What’s the difference between a FNP and NP?
Nurse practitioners (NPs) are master’s prepared nurses that provide advanced level care, including diagnosis, treatment, health promotion, health prevention and disease management.
While most NPs will specialize in caring for a particular age group, family nurse practitioners (FNPs) work with patients of all ages and across various specialties.
For example, in each of these cases, FNPs can handle the same responsibilities as many different types of nurse practitioners.
- FNP vs. Psychiatric NP. A psychiatric mental health nurse practitioner (PMHNP) specializes in mental health care, including medical/psychiatric diagnosis, designing treatment plans and prescribing medication. A certified FNP is also qualified to handle these responsibilities.
- FNP vs. Gerontology NP (or AGNP). An ANGP specializes in care for older adults. A certified FNP is qualified for geriatric care under the family practice umbrella.
- FNP vs. Pediatric NP (PNP). A pediatric nurse practitioner specializes in the care of children and young adults. A certified FNP is qualified for pediatric care under the family practice umbrella.
- FNP vs. Acute Care NP. An acute care nurse practitioner specializes in the care of very ill or injured patients, in hospitals and urgent care centers. FNPs are also qualified to provide acute care in these settings.
You may also see additional letters added to FNP or NP to indicate a certification:
- FNP vs. NP-C and FNP-C vs. NP. A “C” tacked on to the front or back means “certified” by AANP.
- FNP-BC vs. NP. When you see “BC” it means board certification. “FNP-BC” means a family nurse practitioner board certified by the ANCC.
In addition to serving a diverse patient population, FNPs have the flexibility of working in a variety of different healthcare environments, including:
- Primary Care
- Public Health
- Retail Health Clinics
- Urgent Care Clinics
- School Health
- Veterans Administration
- Women’s Health
Family nurse practitioners are qualified to handle many different specialties under the family practice umbrella, including psychiatry, orthopedics, gerontology, rehabilitation, urology, pediatrics, cardiology, and much more.
Which nurse practitioner specialty is in highest demand?
According to the Bureau of Labor Statistics, the need for nurse practitioners is projected to increase 52 percent from 2020–2030. Nurse practitioners that specialize in geriatric care will be in high demand due to the growing healthcare needs of the aging baby boomer population.
Is a physician assistant (PA) above a nurse practitioner?
No. PAs and NPs are not the same, but they do have similar roles and responsibilities in patient care. The main difference between the two is that PAs come from a medical education model, while NPs come from a nursing education model focused on holistic care and health prevention. NPs are more specialized in treating certain segments of the population, while PAs have a more generalist education and take a generalized licensing exam.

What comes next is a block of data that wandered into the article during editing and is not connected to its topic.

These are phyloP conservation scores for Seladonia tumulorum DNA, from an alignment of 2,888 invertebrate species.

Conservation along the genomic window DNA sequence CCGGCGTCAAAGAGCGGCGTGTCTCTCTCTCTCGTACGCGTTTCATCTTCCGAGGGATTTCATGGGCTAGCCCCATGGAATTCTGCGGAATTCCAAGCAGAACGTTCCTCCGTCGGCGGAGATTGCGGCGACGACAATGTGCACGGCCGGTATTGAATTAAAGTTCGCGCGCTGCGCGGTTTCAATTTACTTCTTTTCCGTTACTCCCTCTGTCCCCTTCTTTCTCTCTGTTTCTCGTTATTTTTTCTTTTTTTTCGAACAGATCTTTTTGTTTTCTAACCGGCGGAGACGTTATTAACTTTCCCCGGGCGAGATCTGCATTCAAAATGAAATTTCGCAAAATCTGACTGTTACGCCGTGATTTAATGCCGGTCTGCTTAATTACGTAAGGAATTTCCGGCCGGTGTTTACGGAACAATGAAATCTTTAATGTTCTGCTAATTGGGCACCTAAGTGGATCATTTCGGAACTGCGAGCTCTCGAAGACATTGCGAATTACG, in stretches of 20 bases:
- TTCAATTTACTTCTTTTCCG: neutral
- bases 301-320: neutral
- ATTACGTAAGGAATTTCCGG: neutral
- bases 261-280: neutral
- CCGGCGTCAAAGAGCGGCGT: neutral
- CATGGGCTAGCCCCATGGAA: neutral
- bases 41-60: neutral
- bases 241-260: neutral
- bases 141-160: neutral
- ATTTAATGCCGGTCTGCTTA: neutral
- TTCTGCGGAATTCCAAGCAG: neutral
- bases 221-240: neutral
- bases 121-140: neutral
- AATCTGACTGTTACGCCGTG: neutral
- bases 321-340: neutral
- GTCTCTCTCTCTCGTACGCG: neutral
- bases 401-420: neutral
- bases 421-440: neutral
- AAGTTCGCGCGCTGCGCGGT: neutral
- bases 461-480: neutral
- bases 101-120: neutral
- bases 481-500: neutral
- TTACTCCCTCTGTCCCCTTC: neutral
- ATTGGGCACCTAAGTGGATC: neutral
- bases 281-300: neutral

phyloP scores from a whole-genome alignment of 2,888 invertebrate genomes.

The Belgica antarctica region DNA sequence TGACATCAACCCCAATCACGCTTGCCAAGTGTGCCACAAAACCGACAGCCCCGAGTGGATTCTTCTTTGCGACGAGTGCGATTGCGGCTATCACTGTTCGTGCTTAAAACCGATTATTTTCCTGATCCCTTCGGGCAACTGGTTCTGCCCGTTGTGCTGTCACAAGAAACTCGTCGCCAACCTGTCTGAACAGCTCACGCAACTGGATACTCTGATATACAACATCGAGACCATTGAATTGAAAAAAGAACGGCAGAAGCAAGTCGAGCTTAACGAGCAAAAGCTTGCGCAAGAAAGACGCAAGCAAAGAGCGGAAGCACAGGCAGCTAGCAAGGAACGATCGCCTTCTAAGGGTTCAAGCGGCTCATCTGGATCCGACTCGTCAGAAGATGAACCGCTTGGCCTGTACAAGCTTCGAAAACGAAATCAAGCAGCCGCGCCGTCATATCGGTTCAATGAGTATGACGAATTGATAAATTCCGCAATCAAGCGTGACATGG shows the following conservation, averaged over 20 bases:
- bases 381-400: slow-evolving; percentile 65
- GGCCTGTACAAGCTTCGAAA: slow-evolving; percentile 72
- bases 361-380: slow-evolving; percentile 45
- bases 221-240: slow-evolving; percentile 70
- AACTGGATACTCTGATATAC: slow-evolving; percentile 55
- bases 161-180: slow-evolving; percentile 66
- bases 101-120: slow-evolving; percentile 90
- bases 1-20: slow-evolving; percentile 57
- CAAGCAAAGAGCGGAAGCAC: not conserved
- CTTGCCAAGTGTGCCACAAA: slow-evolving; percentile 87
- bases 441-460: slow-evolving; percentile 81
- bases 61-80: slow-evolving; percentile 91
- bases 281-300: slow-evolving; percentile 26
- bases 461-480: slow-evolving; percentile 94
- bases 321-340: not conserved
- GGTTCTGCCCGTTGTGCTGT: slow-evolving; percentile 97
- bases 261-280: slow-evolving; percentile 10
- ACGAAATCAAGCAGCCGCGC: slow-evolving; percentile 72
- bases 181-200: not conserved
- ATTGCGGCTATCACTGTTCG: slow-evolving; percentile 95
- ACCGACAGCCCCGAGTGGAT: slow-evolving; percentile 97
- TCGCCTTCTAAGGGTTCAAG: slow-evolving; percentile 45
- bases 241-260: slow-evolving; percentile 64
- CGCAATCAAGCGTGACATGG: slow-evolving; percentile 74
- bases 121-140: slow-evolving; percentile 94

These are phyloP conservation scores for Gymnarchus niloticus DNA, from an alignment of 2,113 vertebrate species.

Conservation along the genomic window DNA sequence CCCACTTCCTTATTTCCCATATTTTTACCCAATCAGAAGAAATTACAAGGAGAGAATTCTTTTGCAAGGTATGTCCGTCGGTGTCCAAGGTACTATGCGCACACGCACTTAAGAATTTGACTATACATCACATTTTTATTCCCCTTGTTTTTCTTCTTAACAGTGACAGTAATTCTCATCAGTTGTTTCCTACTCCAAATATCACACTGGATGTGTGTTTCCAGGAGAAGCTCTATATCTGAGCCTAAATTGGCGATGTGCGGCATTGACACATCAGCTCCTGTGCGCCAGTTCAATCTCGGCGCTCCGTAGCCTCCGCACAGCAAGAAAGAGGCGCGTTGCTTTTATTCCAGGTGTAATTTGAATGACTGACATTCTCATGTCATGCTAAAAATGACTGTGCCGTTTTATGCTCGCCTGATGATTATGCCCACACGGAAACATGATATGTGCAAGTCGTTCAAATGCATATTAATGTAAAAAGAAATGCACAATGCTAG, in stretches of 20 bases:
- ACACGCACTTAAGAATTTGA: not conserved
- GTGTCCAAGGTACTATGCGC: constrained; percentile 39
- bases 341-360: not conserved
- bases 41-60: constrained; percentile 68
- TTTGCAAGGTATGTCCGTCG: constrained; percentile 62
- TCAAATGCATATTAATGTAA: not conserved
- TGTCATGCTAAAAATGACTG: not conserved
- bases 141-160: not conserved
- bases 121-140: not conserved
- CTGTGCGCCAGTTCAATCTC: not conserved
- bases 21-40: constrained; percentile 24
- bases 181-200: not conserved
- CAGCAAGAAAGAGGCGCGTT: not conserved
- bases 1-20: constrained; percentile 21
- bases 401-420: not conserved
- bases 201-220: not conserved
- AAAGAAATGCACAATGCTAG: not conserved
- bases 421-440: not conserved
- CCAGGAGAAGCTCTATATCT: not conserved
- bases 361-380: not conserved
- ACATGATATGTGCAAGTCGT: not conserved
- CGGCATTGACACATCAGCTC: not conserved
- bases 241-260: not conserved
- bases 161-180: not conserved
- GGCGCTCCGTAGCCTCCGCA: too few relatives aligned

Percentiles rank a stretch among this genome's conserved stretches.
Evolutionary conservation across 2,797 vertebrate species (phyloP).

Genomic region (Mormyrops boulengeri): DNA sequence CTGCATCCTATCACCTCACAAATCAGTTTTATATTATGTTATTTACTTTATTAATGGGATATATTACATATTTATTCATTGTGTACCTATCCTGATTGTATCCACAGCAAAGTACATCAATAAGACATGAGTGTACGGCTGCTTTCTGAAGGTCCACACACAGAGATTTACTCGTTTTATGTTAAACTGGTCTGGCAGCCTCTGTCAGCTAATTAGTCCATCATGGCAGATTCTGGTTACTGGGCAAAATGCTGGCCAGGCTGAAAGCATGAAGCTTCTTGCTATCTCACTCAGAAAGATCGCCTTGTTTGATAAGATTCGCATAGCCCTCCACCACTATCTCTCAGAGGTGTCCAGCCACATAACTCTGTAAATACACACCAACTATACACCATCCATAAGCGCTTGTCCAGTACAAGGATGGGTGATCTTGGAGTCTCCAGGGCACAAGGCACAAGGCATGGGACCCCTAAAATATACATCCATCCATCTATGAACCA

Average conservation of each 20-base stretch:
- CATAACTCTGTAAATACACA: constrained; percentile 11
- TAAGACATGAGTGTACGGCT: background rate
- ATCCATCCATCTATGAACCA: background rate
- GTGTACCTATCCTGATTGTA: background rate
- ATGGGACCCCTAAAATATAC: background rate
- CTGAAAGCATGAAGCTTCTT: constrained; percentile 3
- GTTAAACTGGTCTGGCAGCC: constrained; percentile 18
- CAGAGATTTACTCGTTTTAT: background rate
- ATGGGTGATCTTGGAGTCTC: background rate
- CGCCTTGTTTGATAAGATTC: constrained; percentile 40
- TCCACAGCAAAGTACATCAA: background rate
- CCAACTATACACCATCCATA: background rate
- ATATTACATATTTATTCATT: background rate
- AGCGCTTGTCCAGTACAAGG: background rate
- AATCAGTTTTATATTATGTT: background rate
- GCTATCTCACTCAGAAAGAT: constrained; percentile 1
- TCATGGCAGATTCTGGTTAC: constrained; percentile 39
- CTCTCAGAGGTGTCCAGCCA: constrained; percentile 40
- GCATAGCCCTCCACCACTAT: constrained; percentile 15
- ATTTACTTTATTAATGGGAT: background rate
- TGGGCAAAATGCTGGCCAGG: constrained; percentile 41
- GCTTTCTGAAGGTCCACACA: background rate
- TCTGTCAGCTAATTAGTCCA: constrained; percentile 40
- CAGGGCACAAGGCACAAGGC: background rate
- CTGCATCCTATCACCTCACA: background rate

What are the highest paid nurse practitioners?
The top 10 percentile of nurse practitioners make more than $150,000, according to the Bureau of Labor Statistics. It can vary quite a bit by your state of employment. In California, for instance, the average annual salary for a nurse practitioner is higher than in other states. These estimates also depend on your specialty, professional experience, development of your skills, and place of employment–hospitals, clinics or physician’s offices.
Can an FNP work in urgent care?
Yes – a family nurse practitioner may work in urgent care or emergency services.
Can nurse practitioners work in hospitals?
Yes, FNPs and NPs often work in hospitals. It is the second most popular setting for employment after physician’s offices, according to the BLS. Nurse practitioners may also work in outpatient care centers or offices of other healthcare practitioners.
Related: Find out where nurse practitioners work and average salaries in each according to data from the Bureau of Labor Statistics.
Which FNP certification should I pursue?
There are two certifying bodies for FNPs – the American Association of Nurse Practitioners (AANP) and the American Nurses Credentialing Center (ANCC). Your career goals will help you determine which certification is best for you.
Both AANP and AANC certification enable FNPs to work in any clinical setting in any state. The AANC certification differs in that its exam content includes nursing research and theory in addition to nursing practice. The AANC certification is more suited to those who are interested in academic roles, such as becoming a nurse educator at a university.
How do I become a family nurse practitioner?
To become an FNP, you will need to earn a Master of Science in Nursing (MSN) degree in Family Nurse Practitioner. Herzing University offers a variety of online FNP programs to help you achieve your goals:
- MSN-FNP program: go from BSN to FNP
- RN to MSN-FNP program: go from ADN to FNP
- Post Master's FNP program: go from MSN to FNP
* Bureau of Labor Statistics (BLS), U.S. Department of Labor, Occupational Outlook Handbook 2021. BLS estimates do not represent entry-level wages and/or salaries. Multiple factors, including prior experience, age, geography market in which you want to work and degree field, will affect career outcomes and earnings. Herzing neither represents that its graduates will earn the average salaries calculated by BLS for a particular job nor guarantees that graduation from its program will result in a job, promotion, salary increase or other career growth.
Classes Start July 10th
Learn More Today